Somalis fear becoming next U.S. target
MOGADISHU, Somalia (CNN) -- The success of the U.S. military campaign in Afghanistan has led some people here to wonder whether their country might be the next target of the war on terrorism.
U.S. officials have expressed concerned that the war-torn African nation could offer a potential hideout for members of Osama bin Laden's al Qaeda terrorist network.
"We've always made clear that we felt that Somalia and the situation that existed there made it a potential haven for terrorists," State Department spokesman Richard Boucher said last week.
Somalia is home to the group Al-Itihaad Al-Islamiya, or "Islamic Unity," which the United States believes has links to bin Laden and al Qaeda.
Al-Itihaad Al-Islamiya, whose goal is to create an Islamic state in Somalia, is on the U.S. list of terrorist groups, but some former members told CNN that while the group was active a decade ago, its members are now scattered. They said they did not think the group had a militia or any offices in Somalia.
U.S. sources said, however, they believe there may still be a few senior members of Al-Itihaad Al-Islamiya who might help al Qaeda.
Somalia's Interim President Abiqassim Hassan said he does not believe there are any terrorist bases in his country. If there are, he said, he would work with the United States to destroy them.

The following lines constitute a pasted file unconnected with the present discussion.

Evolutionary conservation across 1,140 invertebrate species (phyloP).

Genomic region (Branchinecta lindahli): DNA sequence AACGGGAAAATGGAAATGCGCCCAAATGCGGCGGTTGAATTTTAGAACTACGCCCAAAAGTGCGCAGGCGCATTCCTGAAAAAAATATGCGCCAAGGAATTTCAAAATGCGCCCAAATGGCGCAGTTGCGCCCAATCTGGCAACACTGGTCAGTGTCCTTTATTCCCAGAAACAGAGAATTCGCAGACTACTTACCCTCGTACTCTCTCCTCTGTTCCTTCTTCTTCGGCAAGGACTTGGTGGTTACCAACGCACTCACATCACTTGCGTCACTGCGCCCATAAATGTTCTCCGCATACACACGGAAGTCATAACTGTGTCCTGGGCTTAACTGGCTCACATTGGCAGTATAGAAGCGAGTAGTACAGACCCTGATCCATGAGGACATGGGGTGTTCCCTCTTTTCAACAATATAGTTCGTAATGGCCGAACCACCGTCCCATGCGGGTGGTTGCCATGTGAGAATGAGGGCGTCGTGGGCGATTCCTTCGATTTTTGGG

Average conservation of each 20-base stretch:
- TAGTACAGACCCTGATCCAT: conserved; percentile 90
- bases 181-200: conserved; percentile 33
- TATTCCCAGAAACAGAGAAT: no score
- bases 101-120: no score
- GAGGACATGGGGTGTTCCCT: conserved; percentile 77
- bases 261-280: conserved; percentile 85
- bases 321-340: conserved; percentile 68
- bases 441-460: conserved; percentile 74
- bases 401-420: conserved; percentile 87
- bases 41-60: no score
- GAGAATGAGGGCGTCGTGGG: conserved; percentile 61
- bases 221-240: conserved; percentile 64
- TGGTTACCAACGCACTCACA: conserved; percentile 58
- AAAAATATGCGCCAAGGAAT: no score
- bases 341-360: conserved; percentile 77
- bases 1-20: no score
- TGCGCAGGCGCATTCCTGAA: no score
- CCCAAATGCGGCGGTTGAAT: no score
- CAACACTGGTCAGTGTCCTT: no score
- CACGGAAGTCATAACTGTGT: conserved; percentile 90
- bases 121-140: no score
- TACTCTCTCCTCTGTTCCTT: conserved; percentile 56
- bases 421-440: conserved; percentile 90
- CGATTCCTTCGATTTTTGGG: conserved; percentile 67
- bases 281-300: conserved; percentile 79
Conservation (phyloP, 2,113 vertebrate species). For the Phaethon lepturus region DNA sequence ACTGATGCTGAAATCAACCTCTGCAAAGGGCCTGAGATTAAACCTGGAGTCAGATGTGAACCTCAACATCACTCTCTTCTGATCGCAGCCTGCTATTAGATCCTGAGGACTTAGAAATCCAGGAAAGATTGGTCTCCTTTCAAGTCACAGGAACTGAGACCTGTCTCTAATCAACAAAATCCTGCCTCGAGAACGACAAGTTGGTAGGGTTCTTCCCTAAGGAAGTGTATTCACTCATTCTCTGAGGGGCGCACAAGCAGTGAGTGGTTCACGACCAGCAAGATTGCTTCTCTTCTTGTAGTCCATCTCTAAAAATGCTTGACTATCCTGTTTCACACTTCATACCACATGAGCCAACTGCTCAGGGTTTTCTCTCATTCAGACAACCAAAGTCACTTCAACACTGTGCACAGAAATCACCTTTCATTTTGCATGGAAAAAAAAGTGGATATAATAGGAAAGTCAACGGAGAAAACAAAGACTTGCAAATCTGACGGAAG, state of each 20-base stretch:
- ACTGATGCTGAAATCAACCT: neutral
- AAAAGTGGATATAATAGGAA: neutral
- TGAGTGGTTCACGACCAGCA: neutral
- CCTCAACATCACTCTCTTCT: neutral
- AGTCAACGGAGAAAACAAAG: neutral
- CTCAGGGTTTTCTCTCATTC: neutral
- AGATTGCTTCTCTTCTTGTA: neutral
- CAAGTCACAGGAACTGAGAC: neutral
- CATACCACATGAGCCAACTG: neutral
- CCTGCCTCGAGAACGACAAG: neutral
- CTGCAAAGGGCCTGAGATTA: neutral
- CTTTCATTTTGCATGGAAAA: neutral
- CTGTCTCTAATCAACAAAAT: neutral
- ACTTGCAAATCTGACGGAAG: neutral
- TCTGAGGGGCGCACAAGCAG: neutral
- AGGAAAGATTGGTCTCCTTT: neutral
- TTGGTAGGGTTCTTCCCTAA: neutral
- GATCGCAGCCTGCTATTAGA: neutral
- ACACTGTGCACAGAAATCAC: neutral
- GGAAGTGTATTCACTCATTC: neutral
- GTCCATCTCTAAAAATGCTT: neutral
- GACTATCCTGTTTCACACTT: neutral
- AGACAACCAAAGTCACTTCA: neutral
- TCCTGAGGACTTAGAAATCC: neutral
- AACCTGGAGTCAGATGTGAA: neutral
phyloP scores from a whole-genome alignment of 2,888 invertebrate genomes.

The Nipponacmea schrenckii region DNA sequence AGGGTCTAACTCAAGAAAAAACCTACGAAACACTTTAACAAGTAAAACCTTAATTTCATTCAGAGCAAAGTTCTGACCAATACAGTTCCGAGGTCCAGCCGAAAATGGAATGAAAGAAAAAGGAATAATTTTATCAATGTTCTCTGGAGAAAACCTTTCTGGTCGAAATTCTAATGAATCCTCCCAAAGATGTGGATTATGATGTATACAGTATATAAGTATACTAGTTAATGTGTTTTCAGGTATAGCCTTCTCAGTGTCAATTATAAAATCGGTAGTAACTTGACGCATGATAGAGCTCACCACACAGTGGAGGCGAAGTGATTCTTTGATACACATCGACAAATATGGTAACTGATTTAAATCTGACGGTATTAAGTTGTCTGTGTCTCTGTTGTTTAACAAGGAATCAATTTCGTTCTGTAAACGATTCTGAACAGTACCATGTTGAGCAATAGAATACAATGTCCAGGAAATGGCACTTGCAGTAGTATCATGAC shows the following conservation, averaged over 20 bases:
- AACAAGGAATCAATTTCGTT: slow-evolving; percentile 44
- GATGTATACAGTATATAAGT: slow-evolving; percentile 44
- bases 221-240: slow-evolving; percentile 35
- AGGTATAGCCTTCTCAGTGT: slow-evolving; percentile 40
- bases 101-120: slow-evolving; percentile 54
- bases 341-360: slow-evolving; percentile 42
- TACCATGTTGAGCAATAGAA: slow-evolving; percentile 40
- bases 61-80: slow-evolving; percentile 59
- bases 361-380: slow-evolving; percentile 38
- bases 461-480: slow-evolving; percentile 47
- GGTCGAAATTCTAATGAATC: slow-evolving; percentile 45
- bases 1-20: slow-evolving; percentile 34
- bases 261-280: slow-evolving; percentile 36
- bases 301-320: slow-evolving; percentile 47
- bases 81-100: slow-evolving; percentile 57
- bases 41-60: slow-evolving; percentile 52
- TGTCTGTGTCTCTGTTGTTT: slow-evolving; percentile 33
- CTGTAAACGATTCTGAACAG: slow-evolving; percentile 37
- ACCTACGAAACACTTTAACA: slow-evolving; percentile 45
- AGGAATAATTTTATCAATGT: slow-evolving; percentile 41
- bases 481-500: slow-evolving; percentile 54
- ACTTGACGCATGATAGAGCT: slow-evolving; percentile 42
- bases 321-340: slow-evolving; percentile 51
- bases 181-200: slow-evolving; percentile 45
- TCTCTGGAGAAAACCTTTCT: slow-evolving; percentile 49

"We are saying to the Americans, welcome. Let us see if there are any such camps, we will meet you there and we will fight," he said.
U.S. Navy patrol aircraft are flying reconnaissance and surveillance missions off the coast of Somalia and nearby Yemen to look for activity that could indicate al Qaeda leaders might be trying to make their way to Somalia, Pentagon officials said last week.
Boucher said the United States has made contact with Somali officials to discuss its concerns, "but that's a long distance from saying it's on a target list."
That does not reassure Abdullahi Hussein Kahie, the communications manager of Al-Barakkaat, Somalia's largest company.
"It's not only me ... who's worrying about that. All Somalis, all Somali people [are] worrying that to come [is] American invasion here," he said.
The Bush administration has frozen Al-Barakkaat's assets and blacklisted four of its managers, including Kahie, claiming the company helped finance al Qaeda.
The company denied the charge but said it has been told the U.S. decision is irreversible.
-- CNN Nairobi Bureau Chief Catherine Bond contributed to this report.
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